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Thursday, March 7, 2013
Some Things I Think I Know About Buttons
I got quite a few questions on my last post and some from "no-reply" bloggers so I thought I would try to answer some of them here. First of all, I am NOT a button expert, I am not even a button collector and I have never been to a real button show. I am just a button accumulator with a curious mind.
Some asked what "whistles" are. They are buttons, as shown above, that have one hole on the front and two holes on the back. Yes, I have tried blowing through them, because I am like that, and no, they didn't whistle. I have no musical talent so that may be the problem.
This is the back side where you can see the two holes.
Someone asked about vegetable ivory. I have no idea why it is called that because they are actually buttons made from the tagua nut. I believe the three brown buttons above are made from vegetable ivory. They are often stained or dyed. The dye doesn't penetrate very deep so they can then be carved and the lighter color underneath is revealed. It is especially common to find them with a groove carved on each side of the shank so you can insert a needle and the groove is often lighter in color than the rest of the button.
I mentioned in the last post that I should have taken a photo of the milkglass whistle from an angle where you could see the ball shape so here you go.
More questions and answers...
Yes, bone buttons are really made from bone. They were made from the shin bones of cattle. I find it admirable that our ancestors made use of every part! There are even buttons made from the horns. The holes in very early ones sometimes don't match because they lacked the technology to do that. I have also heard there are ones with three holes but I have never found one. Mother of Pearl buttons have nothing to do with oysters or pearls. IOWA was once the button capital of the world and the buttons were made from mussel and clam shells harvested from the Mississippi River. You have probably noticed that some of the modern clothing you buy still has MOP buttons. They are made in Asia now. Tight Top buttons are typically made of celluloid that is firmly attached to a metal back. By the way, I always talk about washing buttons but you should NEVER wash a two-piece button that has metal parts. The water will get inside and ruin it. I just use a damp dishrag to clean them.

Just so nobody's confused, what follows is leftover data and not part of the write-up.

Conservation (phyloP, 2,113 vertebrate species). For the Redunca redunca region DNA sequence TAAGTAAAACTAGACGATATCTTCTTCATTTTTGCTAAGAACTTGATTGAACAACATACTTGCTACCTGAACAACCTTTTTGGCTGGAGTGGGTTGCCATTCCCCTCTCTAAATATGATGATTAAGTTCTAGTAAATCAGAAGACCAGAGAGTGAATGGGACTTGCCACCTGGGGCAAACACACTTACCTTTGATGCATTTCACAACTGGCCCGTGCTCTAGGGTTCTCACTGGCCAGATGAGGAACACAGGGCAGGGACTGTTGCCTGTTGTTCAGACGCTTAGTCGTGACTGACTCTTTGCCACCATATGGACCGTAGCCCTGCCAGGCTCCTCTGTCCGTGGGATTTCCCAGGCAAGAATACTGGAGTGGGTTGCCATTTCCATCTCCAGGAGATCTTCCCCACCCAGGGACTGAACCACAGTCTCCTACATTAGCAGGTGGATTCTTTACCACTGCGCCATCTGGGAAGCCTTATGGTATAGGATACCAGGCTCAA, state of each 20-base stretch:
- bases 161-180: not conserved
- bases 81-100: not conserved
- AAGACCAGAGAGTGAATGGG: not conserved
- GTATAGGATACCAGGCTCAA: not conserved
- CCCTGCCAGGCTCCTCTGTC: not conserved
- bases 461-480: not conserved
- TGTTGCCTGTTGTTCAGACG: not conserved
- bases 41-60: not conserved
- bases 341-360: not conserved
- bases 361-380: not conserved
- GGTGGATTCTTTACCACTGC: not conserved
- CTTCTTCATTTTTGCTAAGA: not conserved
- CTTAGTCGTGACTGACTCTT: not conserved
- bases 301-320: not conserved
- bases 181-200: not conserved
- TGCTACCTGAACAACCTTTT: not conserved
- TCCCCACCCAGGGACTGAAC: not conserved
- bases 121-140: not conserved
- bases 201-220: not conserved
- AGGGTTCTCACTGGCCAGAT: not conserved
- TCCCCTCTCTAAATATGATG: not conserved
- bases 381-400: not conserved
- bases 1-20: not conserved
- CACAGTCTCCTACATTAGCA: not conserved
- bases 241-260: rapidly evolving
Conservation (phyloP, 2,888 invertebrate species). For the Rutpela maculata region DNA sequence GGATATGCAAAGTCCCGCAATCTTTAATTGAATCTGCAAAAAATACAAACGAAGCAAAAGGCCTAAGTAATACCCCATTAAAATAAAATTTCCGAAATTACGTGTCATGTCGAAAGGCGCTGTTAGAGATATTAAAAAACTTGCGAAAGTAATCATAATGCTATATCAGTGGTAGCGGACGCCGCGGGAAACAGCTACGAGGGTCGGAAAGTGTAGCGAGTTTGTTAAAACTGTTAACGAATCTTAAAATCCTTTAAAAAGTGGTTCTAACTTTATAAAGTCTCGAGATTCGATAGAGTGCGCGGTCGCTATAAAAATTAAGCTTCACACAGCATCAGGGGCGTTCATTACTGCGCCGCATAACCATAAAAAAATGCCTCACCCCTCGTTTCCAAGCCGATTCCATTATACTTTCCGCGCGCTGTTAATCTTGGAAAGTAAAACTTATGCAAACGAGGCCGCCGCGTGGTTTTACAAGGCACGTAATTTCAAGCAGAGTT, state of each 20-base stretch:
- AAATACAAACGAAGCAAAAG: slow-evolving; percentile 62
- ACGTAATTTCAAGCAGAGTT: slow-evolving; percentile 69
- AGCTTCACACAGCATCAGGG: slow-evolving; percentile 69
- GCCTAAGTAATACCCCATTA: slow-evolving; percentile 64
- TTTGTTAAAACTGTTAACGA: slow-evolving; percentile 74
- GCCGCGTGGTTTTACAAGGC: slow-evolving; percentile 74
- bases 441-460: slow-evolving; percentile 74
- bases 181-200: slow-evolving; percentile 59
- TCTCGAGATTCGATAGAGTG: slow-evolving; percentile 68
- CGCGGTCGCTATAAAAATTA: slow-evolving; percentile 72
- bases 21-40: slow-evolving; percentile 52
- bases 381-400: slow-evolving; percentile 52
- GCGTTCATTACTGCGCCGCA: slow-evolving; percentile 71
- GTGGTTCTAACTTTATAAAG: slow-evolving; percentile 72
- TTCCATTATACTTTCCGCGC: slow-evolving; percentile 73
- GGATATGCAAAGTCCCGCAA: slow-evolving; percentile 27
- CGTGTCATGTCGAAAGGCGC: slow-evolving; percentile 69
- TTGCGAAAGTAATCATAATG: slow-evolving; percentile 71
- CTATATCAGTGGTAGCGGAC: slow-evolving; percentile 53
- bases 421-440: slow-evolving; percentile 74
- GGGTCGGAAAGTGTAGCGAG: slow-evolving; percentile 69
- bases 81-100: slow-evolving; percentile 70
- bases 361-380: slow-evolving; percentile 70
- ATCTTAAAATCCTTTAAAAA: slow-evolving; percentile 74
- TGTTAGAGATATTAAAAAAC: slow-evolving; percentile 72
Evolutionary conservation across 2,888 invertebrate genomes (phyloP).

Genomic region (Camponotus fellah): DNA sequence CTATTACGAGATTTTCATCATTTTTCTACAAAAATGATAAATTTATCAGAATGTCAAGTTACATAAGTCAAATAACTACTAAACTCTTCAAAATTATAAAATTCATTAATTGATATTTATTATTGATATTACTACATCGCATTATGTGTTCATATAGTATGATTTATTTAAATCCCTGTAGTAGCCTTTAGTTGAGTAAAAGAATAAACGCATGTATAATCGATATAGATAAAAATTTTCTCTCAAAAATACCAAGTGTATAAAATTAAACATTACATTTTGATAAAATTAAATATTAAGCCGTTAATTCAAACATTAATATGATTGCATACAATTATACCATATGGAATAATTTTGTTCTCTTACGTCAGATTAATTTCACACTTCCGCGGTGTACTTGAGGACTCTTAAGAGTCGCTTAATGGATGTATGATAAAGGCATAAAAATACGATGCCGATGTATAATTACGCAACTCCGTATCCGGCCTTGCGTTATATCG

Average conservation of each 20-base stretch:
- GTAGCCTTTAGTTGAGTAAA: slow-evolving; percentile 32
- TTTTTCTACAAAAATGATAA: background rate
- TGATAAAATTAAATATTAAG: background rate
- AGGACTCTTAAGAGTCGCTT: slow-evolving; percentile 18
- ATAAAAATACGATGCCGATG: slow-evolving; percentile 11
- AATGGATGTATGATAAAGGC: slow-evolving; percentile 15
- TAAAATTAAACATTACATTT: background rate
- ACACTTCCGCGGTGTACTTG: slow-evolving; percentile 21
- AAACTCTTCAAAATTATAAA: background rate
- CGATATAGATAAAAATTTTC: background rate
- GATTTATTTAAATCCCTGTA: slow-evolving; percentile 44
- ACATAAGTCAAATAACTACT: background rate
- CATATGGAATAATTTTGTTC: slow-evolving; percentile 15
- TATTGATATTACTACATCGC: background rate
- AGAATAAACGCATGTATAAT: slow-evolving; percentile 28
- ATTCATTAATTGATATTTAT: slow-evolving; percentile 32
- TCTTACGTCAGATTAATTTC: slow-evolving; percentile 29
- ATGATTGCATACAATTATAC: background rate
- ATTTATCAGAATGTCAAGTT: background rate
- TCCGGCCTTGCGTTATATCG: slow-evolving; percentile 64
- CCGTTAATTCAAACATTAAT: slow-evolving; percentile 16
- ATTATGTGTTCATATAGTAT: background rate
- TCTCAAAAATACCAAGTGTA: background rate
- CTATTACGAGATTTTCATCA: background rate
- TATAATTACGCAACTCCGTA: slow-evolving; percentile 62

Someone asked about my button books. These are what I have, but I have room for more!! The Internet also offers tons of information. Button Button by Peggy Ann Osborne. Buttons by Diana Epstein and Millicent Safro Antique & Collectible Buttons by Debra Wisniewski Old Buttons by Sylvia Llewelyn
I hope this helped answered some of your questions. Happy button hunting!